Science in Society

The World Is What We Eat

Jacob Ashton tackles one of the biggest challenges facing mankind. “If we fail on food, we fail on everything,” said Charles Godfray in a paper five years ago, addressing concerns over food production and security. Throughout history, being able to sustain a growing population has been at the forefront of the minds of philosophers, politicians and scientists alike. We have always managed to find a way to feed the population,

Come Flu with Me

Holly Giles tracks the spread of post-World War II collaborations within international research communities In 1947, in a post-war world divided by intense political tensions, scientists from countries all over the planet joined their effort to tackle together one of the most serious threats to human health: influenza. Every year, flu epidemics are responsible for approximately 250,000 to 500,000 deaths around the world. Whilst it is commonly believed that the

No Time for Hot Air

Lauren Broadfield reflects on the state of climate change policies in an increasingly hostile political environment In a recent interview with fellow naturalist Chris Packham, Sir David Attenborough proclaimed that “humanity must come to its senses or face environmental disaster”. We are never short of reminders that climate change is a pressing global problem: we see climate refugees forced to flee their homes, changes in the distribution of some water-borne

Big Bucks for Big Bugs

Zoë Carter considers the role of commercial research in the global fight against antibiotic resistance “Without urgent, co-ordinated action by many stakeholders, the world is headed for a post-antibiotic era, in which common infections and minor injuries which have been treatable for decades can once again kill.” ­This warning was given in 2014 by Dr. Keiji Fukuda, the World Health Organisation’s (WHO) Assistant Director-General for Health Security. Antibiotic resistance occurs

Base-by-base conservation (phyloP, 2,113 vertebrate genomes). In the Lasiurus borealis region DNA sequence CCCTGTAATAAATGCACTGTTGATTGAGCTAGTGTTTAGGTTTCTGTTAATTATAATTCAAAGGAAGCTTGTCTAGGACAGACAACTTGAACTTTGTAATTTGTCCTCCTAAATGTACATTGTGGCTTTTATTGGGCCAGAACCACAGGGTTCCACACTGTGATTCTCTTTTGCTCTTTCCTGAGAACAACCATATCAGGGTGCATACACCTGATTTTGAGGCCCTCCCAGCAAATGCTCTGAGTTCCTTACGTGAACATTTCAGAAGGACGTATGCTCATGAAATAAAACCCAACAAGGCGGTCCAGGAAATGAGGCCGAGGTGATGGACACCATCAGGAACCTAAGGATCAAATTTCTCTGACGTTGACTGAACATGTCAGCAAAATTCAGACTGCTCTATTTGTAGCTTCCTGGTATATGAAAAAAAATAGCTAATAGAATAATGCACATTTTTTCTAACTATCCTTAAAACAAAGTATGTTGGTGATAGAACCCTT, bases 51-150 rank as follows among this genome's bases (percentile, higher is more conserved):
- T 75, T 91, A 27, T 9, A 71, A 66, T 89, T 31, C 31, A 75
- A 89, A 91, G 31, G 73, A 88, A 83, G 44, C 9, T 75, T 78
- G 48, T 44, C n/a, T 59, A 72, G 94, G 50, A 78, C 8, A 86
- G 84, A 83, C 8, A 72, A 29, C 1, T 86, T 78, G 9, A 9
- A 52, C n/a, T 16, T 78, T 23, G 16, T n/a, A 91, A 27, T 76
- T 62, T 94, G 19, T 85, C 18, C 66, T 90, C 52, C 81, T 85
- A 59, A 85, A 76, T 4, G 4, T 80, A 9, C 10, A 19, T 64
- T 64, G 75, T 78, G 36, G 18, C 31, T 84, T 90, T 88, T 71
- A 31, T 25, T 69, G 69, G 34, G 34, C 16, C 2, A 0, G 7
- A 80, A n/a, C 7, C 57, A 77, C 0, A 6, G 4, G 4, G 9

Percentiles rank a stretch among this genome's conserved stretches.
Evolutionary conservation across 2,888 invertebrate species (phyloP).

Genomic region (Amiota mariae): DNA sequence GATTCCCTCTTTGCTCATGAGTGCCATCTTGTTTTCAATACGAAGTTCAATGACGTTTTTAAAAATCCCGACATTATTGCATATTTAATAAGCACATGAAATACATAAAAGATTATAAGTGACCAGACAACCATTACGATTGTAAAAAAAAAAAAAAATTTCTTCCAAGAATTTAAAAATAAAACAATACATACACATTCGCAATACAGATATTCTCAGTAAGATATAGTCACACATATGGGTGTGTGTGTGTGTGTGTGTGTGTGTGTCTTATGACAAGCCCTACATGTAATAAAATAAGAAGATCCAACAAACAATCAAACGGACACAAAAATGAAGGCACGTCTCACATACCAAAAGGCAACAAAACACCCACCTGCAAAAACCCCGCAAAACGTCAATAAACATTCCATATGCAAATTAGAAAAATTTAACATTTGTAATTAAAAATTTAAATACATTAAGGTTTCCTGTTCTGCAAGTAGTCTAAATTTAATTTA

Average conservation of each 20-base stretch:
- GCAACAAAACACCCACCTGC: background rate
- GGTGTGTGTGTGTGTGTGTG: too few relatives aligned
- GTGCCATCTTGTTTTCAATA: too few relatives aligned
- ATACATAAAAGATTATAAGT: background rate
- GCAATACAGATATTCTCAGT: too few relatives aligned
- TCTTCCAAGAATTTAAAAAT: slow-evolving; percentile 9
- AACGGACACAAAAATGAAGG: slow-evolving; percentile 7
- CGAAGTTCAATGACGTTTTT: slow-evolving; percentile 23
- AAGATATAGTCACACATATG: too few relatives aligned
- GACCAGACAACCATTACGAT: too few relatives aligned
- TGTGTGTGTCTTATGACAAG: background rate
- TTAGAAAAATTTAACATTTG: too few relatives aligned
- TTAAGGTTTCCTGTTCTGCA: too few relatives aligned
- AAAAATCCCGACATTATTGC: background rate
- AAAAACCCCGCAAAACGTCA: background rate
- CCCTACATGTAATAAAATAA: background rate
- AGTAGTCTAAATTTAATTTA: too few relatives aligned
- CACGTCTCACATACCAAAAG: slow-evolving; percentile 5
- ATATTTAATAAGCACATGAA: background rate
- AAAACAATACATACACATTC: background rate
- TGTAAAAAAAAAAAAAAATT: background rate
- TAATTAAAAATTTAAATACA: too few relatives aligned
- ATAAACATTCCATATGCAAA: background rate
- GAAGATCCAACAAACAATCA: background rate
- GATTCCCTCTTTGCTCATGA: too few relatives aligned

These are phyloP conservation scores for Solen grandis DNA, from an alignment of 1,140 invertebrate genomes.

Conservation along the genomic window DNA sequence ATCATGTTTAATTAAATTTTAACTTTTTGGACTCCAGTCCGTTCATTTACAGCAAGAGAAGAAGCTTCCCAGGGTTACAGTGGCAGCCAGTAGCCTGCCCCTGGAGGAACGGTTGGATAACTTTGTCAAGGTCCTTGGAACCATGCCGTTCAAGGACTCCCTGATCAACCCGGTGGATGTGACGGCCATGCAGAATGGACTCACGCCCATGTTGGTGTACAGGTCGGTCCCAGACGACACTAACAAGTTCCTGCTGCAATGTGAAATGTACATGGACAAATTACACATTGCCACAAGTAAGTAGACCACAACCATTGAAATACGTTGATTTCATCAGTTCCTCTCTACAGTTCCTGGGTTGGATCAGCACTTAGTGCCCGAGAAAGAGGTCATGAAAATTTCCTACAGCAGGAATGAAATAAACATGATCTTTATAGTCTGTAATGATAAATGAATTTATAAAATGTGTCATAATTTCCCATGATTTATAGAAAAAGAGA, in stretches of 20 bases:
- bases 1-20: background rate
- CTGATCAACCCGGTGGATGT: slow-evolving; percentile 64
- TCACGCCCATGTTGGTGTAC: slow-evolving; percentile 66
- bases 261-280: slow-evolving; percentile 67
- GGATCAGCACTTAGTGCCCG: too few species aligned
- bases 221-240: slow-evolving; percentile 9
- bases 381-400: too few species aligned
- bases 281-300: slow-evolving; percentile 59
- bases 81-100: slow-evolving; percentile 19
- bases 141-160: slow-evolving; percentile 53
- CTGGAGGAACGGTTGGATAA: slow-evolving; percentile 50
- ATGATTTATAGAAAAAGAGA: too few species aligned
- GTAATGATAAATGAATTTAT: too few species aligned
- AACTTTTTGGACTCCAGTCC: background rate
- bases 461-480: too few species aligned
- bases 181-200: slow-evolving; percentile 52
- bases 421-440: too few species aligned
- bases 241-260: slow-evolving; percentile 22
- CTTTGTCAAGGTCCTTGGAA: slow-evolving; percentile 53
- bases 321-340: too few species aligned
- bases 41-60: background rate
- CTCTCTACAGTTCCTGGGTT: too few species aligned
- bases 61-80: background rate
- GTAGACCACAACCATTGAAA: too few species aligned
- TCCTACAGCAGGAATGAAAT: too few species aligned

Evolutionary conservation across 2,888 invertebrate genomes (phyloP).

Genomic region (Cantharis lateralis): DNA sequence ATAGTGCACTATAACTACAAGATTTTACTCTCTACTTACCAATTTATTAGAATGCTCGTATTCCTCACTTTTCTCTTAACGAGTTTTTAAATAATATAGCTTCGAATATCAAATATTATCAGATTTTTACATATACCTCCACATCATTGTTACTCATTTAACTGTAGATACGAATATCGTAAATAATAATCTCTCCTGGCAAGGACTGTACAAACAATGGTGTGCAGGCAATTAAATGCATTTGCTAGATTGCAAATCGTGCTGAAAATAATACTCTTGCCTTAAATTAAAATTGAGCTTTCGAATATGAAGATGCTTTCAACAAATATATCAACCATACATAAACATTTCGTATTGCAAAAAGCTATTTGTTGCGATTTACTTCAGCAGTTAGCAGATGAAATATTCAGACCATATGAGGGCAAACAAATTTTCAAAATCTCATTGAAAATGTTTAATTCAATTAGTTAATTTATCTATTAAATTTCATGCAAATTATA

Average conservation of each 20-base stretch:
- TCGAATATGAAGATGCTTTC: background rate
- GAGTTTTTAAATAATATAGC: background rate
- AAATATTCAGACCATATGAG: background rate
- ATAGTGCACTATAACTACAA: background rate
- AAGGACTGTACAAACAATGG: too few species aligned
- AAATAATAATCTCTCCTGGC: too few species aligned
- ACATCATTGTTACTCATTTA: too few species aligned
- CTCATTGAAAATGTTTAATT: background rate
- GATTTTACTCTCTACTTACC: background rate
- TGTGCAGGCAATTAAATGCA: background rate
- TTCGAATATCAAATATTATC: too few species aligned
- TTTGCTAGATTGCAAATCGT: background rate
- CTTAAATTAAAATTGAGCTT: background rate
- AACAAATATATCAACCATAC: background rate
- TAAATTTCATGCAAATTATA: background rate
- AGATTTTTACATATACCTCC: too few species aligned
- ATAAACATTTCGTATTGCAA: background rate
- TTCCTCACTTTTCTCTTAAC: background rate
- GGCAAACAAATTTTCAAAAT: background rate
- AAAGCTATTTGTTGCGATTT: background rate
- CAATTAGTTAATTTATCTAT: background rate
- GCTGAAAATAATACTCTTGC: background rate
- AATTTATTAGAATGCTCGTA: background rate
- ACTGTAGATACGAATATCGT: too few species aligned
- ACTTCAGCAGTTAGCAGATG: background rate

Science, Fiction

Hannah Thorne reveals the alchemy between science and literature People falling in love have ‘chemistry’ or ‘a spark’. A spur-of-the-moment idea is a ‘quantum leap’. Strong personalities are ‘magnetic’.  It is easy to find examples of the way in which the language of science permeates the way we write today – but literature has also reflected scientific progress for centuries. Alchemical metaphors abound in 16th and 17th century works: John

When Citizen Science Works

Kimberley Wiggins gives us the story of an email that led to a medical breakthrough There are many hallmarks of a great scientific mind: the ability to think outside the box, the capacity to see connections between seemingly unrelated situations, and the aptitude to ask relevant questions and think up a way to answer them. Although scientists try to nurture and develop these skills throughout their careers, you do not have

Engineering in Time

Martha Dillon discusses why civil engineers should care about the past In architecture, an understanding of ancient buildings and a working knowledge of their history is taken as a given. Norman Foster, master of the then-futuristic glass skyscraper, once commented that “as an architect you design for the present, with an awareness of the past, for a future which is essentially unknown”. ­This typifies the attitude of most designers: old